Pastors’ Conference: Bear lasting fruit
Jan 9, 2019
By Dave Arden
Church leaders from around the state gathered for the Pastors’ Conference prior to the Arizona Southern Baptist Convention annual meeting at Foothills Baptist Church, Phoenix, on Nov 16.
Arizona pastors focused on the theme of Jesus’ call to fruitful ministry: fruitful evangelism, fruitful preaching and fruitful leadership. Inspirational worship was led by Nathan Haskins and the team from Cross Church, Surprise.
Trey Van Camp, pastor of Passion Creek Church, Queen Creek, led the charge by encouraging leaders to persevere through lean seasons in reaching their communities.
Citing 1 Samuel 1 and the story of Peninah and Hannah, Van Camp acknowledged that pastors can also be rather envious when sharing the company of another who is more fruitful than they are.
“Hannah is in the story of God as she helps point to salvation,” he said. “Hannah gave birth to Samuel, Samuel anointed David, and David points to Jesus.”
In the story, the fruitful Peninah taunted Hannah and created a painful relationship. Hannah cried bitter tears. Hannah surrendered her insecurities before she conceived and was able to rest before she had the fruit.
“She trusted in the Lord’s plans,” Van Camp said. “It’s not about you making it work. It’s about you making way for God to work.”
In closing, Van Camp prayed passionately, “Lord shower down upon your churches salvation after salvation.”
Nate Millican, lead pastor of Foothills Church Baptist Church, Phoenix, challenged the pastors and leaders to excel in fruitful preaching of the Word.
Expounding from John 15, Millican painted a vivid portrait of the lush vines of the Garden of Gethsemane. There, where Jesus was surrounded by vines, He pointed people to “The Vine.”
“In order to have fruitful preaching, we have to point people to Jesus. Connect people to the Vine. Jesus needs to be the center of all our preaching,” Millican said.
“What does fruitful preaching look like?” he asked. “Fruit is when people come to faith and believe.”
He read 1 John 5:13: “I write these things to you who believe in the name of the Son of God so that you may know that you have eternal life.”
“It’s not ‘abide in education, networking or charisma,'” Millican said. “Remain tethered to Christ.”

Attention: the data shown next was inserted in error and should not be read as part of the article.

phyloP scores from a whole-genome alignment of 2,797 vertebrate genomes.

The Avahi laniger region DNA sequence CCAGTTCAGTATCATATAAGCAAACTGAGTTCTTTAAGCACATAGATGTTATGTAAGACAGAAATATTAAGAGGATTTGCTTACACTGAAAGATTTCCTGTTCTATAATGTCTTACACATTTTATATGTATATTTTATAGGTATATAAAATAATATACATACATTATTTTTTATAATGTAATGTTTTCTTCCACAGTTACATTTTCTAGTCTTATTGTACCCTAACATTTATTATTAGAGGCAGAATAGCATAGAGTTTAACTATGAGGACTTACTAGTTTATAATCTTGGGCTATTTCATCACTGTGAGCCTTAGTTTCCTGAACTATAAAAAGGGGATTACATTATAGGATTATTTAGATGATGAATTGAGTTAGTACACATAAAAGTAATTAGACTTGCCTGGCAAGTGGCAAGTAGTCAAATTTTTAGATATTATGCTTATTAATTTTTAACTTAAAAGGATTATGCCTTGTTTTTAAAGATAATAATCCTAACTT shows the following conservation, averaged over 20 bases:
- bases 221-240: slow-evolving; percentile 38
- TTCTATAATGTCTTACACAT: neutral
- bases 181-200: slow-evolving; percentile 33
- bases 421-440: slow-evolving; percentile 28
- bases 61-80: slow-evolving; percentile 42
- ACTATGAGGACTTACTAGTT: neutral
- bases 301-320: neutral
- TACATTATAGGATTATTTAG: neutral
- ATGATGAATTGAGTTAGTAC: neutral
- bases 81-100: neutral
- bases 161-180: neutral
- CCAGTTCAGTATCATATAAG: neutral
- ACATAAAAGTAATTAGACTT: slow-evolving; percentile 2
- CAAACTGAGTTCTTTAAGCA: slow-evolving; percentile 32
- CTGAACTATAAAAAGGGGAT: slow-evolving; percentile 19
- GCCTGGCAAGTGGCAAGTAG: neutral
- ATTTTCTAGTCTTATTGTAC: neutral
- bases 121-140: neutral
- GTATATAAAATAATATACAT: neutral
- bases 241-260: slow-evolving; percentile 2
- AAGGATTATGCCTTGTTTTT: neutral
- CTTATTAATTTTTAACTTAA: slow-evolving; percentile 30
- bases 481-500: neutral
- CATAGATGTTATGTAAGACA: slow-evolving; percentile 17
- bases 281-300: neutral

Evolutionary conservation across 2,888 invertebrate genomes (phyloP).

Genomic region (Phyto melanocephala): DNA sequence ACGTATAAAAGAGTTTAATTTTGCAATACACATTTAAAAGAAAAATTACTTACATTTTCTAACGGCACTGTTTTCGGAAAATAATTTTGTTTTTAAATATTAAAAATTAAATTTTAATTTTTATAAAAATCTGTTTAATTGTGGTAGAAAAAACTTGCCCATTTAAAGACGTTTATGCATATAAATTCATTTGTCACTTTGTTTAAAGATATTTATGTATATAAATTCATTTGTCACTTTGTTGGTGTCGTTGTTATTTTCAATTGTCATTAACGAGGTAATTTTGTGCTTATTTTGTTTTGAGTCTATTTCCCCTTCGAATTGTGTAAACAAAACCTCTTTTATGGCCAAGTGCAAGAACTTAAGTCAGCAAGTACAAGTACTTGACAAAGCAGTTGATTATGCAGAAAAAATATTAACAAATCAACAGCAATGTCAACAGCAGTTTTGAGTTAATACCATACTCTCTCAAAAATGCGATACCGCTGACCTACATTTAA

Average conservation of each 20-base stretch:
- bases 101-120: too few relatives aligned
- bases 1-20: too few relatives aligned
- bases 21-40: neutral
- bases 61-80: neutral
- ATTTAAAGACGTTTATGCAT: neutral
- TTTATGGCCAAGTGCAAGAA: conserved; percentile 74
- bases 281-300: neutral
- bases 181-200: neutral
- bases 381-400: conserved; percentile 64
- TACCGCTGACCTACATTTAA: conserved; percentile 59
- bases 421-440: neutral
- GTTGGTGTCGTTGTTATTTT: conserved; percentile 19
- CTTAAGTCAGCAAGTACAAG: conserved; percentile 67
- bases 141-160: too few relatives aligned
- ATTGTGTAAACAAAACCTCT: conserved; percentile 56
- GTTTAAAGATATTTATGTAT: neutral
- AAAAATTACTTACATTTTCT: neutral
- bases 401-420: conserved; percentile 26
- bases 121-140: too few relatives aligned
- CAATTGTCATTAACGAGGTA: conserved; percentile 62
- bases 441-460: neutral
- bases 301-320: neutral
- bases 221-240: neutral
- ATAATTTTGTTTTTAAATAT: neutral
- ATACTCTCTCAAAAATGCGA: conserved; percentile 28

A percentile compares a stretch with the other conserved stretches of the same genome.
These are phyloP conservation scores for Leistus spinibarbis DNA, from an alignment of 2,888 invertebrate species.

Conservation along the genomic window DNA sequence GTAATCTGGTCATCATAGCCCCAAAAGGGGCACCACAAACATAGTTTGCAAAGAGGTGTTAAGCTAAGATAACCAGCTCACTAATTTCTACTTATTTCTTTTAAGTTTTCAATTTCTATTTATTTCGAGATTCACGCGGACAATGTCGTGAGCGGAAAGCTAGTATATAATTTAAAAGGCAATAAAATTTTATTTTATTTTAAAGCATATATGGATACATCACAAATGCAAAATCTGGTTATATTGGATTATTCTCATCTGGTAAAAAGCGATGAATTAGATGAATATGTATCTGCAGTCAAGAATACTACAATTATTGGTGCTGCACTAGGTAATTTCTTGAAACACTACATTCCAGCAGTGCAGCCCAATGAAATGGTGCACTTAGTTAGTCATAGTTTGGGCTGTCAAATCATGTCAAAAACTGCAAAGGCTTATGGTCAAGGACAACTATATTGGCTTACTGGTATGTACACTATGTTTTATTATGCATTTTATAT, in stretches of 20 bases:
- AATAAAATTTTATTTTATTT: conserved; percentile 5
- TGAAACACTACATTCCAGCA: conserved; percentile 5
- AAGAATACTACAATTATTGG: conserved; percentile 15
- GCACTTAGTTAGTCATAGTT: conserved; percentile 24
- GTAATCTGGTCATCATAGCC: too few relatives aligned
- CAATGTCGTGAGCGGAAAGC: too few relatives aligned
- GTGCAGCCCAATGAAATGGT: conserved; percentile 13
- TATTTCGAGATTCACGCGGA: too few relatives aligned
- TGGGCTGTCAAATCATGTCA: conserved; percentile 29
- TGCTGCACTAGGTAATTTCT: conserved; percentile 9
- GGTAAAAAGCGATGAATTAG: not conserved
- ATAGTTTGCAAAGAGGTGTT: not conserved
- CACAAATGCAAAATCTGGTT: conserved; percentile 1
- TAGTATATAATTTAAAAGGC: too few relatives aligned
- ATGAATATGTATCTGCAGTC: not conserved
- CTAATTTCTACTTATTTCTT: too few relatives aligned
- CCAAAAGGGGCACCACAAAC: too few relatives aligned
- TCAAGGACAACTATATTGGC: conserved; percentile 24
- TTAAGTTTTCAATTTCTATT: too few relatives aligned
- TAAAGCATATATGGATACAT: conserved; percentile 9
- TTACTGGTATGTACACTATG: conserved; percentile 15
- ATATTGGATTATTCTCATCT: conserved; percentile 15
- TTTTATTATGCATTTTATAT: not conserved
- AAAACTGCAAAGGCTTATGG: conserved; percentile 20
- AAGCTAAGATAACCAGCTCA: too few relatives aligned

Understand that perseverance is vital to this ministry, he said, challenging leaders to endure.
“Play the long game,” he said. “The work of bearing fruit takes time. Fruitful preaching means continuing to encourage people to abide in Jesus. We have to remain connected to Jesus every waking minute.”
The Phoenix pastor asked, “Are we leading others to regularly abide in Christ?”
Another part of fruit bearing is clipping the branches that are not needed and that get in the way.
“The Father, who is the Vinedresser, cares for the branches,” Millican said. “He trims the branches. The Father prunes so that even more growth can occur. Trees that are not trimmed become a tangled mess.”
Chad Garrison, lead pastor of Calvary Baptist Church in Lake Havasu City, challenged leaders to bear fruitful leadership.
“How is your love life?” Garrison asked. “Do you love people, or do you love the position and the church more than people? Do you love the people for who they are, or love who they wish they were?”
Garrison shared his story of how his church went from “collecting Christians” to impacting the community through connecting with people outside the church family.
“Do you live grace?” he asked. “Living grace means not controlling people. This is the Holy Spirit’s job. Living by grace means allowing the Holy Spirit to do His job. If you want your people to be full of grace, you be full of grace.”
Garrison frequently challenges pastors and speakers to connect in the language of the common soul to be able to connect relationally.
“To whom are you preaching?” he asked. “When you’re writing your sermon, do you have the seminary preaching professor in mind or are you speaking to the unchurched visitor who just had a devastating event in their lives?”
The Lake Havasu City pastor encouraged the pastors to know their audience.
“The best compliment I receive is when I hear people
say, ‘I don’t like going to church, but I understand you. I want to come back,'”